Working in a marketing agency, I am surrounded by creative people everyday. From designers to copywriters to video producers. Today I was having lunch with some brilliant designer colleagues when the discussion started. The topic — how hard it is for creatives to promote their own work. For example, one of them said “Why am I able to create a logo for someone else but not for myself? I don’t even have a logo yet!”.
Promoting yourself as an artist can be one of the most daunting tasks you’ll ever have to carry out. Creativity is in your veins, but getting into the business and marketing side of things is not really your thing. Truth is… IT SHOULD.
Promotion is what you make of it
Yes. So cliché, ain’t it? The best tip I can give you on promotion is — use your creativity and play with the tools you have.
Think of the reason why…
Why have you started the project in the first place? Was it just because you love doing it? That’s ok. But think deeper, what does your work represent? Is it a representation of yourself? Is it a statement? Who are you?
Who listens to your music…
…goes to your shows, follows you on social media. But I don’t have a fan base yet! What do I do now? — My suggestion: show one or two songs to different people around you in different age groups, different backgrounds if possible and understand their body language when listening to your music. Don’t trust what they say. Instead note their enthusiasm, gestures and face expressions (become The Mentalist!). People will often lie by telling you what you want to hear, in order to avoid confrontation or hurting your feelings.
What do you want to achieve with this promotion?
Some examples to get you inspired: landing a publishing deal, getting more people to go to your concerts, get a global distribution deal with a major label, attracting / finding a booking agent.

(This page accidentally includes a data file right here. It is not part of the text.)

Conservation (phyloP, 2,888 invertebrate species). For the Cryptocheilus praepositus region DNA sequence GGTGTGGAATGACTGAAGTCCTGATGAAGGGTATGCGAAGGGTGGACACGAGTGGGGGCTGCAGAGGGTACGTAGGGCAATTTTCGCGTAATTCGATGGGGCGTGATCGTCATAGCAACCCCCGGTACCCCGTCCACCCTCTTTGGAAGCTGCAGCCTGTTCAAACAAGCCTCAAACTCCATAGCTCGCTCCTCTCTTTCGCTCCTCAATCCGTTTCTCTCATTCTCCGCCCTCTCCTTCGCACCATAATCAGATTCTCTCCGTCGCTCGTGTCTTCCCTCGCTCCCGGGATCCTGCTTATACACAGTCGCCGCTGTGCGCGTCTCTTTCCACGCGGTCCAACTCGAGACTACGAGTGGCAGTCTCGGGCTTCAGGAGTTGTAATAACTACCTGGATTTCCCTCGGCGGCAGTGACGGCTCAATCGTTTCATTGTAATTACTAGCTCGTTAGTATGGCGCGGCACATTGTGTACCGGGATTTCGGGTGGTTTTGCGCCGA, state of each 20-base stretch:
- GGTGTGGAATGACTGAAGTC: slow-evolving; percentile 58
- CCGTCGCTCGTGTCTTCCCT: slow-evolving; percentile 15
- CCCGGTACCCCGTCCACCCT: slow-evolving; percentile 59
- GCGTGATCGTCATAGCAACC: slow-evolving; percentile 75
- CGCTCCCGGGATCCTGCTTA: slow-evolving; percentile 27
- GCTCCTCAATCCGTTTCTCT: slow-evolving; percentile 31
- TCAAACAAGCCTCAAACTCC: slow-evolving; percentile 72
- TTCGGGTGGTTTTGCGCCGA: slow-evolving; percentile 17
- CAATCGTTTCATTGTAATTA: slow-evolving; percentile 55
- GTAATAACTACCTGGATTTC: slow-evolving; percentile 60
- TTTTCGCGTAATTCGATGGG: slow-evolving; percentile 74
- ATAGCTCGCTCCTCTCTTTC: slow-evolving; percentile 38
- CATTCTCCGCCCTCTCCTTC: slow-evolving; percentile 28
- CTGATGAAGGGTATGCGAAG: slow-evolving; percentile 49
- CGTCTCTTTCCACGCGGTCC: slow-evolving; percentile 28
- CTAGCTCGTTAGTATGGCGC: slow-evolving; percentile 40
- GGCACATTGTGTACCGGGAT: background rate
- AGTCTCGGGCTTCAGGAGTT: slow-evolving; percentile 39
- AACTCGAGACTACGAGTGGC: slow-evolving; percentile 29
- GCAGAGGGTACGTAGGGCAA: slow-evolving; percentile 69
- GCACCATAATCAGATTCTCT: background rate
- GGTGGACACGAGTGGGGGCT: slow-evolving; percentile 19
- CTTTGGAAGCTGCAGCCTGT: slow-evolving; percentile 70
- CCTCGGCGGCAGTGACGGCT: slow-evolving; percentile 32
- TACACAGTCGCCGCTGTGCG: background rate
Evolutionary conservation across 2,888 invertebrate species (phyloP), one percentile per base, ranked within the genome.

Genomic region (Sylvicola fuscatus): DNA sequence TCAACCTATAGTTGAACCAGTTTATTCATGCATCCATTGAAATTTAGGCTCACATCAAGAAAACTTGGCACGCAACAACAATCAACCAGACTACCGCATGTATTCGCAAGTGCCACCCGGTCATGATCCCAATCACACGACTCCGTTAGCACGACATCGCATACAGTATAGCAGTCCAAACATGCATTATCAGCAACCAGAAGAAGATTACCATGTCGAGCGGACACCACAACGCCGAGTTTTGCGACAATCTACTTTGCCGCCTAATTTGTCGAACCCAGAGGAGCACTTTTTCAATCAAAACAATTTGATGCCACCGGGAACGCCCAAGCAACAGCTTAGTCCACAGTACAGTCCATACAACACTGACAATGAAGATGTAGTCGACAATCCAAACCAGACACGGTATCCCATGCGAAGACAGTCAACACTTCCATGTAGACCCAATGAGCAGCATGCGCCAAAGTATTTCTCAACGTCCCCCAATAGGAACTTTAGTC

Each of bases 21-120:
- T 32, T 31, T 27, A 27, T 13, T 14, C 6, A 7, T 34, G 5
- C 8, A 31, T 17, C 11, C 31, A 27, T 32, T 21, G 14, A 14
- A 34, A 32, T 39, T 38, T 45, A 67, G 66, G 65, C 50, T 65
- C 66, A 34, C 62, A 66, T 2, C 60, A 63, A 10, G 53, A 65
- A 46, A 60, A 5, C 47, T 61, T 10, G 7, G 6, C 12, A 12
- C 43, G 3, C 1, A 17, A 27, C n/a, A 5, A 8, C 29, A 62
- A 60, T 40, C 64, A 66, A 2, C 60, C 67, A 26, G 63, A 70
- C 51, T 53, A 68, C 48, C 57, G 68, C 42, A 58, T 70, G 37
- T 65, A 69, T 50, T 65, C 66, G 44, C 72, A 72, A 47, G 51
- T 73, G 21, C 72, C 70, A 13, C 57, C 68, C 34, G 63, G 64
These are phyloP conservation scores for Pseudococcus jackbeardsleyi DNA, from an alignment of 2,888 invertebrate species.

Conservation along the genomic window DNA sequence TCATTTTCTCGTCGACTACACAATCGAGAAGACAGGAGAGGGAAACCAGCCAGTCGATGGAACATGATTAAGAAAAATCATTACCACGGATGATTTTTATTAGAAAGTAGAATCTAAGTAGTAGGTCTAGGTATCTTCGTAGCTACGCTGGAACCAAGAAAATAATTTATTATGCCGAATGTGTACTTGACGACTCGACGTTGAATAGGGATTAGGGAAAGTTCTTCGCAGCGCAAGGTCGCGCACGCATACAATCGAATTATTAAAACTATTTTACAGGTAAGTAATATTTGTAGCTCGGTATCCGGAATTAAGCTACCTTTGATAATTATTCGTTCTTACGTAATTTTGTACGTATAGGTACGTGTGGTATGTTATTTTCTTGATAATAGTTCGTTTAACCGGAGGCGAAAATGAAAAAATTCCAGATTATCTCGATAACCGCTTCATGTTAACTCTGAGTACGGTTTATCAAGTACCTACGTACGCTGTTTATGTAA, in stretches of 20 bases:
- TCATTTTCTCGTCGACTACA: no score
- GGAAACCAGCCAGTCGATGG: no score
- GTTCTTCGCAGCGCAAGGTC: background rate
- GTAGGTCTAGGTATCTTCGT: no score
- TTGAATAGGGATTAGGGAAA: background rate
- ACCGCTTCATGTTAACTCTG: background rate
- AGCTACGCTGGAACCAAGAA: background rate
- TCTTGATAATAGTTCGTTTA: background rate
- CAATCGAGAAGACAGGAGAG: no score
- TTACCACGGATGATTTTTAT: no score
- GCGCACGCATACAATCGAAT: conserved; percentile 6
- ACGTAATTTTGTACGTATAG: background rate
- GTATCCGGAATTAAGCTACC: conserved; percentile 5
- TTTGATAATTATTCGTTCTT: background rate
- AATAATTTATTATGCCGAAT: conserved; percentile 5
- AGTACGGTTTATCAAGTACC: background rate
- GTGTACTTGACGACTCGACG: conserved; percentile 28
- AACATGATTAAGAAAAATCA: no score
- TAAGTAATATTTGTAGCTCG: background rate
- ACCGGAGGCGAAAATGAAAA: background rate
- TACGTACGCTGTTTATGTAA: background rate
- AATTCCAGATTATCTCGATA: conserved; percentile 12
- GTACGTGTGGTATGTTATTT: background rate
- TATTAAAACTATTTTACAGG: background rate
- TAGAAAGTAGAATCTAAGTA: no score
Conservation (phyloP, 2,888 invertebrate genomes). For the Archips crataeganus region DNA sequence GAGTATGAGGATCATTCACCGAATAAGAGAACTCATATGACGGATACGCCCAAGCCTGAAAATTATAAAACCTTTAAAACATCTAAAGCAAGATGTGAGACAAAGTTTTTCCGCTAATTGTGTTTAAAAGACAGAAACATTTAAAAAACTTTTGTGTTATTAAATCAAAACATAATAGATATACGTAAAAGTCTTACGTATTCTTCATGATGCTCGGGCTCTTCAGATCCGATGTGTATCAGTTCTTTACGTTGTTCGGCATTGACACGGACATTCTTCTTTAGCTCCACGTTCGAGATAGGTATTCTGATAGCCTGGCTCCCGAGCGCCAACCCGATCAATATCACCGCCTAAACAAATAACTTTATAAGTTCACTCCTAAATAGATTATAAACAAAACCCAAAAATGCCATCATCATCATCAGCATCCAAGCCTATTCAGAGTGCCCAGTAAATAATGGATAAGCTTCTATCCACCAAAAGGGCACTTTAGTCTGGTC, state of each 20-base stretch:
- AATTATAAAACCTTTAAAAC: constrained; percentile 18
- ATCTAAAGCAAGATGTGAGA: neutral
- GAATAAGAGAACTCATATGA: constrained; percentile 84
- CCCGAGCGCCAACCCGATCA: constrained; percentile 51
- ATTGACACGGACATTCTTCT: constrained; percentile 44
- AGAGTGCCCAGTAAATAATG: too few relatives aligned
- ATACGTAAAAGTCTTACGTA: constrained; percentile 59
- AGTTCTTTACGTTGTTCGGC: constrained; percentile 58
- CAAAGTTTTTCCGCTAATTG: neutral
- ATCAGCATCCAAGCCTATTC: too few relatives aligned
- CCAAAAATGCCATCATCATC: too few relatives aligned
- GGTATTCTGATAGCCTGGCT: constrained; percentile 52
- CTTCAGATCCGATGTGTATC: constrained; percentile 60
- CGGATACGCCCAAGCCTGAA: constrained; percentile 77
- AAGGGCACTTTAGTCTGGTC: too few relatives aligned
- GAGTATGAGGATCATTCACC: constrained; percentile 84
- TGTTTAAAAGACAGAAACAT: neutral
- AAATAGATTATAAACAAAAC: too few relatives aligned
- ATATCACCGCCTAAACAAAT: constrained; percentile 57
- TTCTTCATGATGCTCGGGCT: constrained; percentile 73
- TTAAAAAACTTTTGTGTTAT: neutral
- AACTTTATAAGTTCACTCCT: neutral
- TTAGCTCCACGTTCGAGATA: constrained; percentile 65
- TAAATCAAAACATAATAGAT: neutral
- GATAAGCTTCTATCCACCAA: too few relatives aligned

Finally, use every tool at your disposal.
There are many options you can choose from. But here are some free tools you can use to promote your music online.
Website & Social Media
These are your owned channels. Your primary point of contact with your audience. Keep them updated with engaging content. On social media, photos and videos of you in studio or in a concert showing the audience work quite well. People like to feel included, so include them in your content and plans as well. Instagram is king right now. Although being present everywhere is important,
…you should only really be present on the platforms that you can focus on.
It’s not worth having 5 social accounts and not doing anything with them. Or not doing it the right way.
Even though many disregard the power of a good mailing list, you should not. Mailing lists are a great way to keep the relationship going between you and your most loyal fans. Besides that, it’s another way to keep them up to date with your new work, in case they don’t go to your site or social media that much.
You have different email services available for free. I personally like Mailchimp, as it’s quite easy to create templates, schedule sends and manage different mailing lists. They also have a pretty cool blog with useful tips and case studies.
Image and music go hand in hand. YouTube for music is not all about fancy music videos. There’s loads you can do. From video diaries while on tour or studio, to live stream concerts, interviews, etc.
Another great way to promote yourself on YouTube is to reach out to music channels that promote alternative or street performances with great artists. Get yourself a slot. Influencers, in particular those who make reaction videos, are the paradise of promotional boost. You get a positive reaction, you have the world at your feet.
Send your single, album, EP to local and national specialty blogs. Bloggers are constantly looking for content and if yours is good they will very likely write a review or a post. Make sure you provide some background to yourself and your project — tell and sell the story.
This is one of the largest concert discovery platforms out there and it offers you an easy way to get your gigs in front of your audience.
Subscribe to newsletters that matter to you. It’s a good way to stay on top of what’s happening in the industry worldwide and how artists are getting promoted. “Steal” some ideas, so to speak.
Some of my favorites: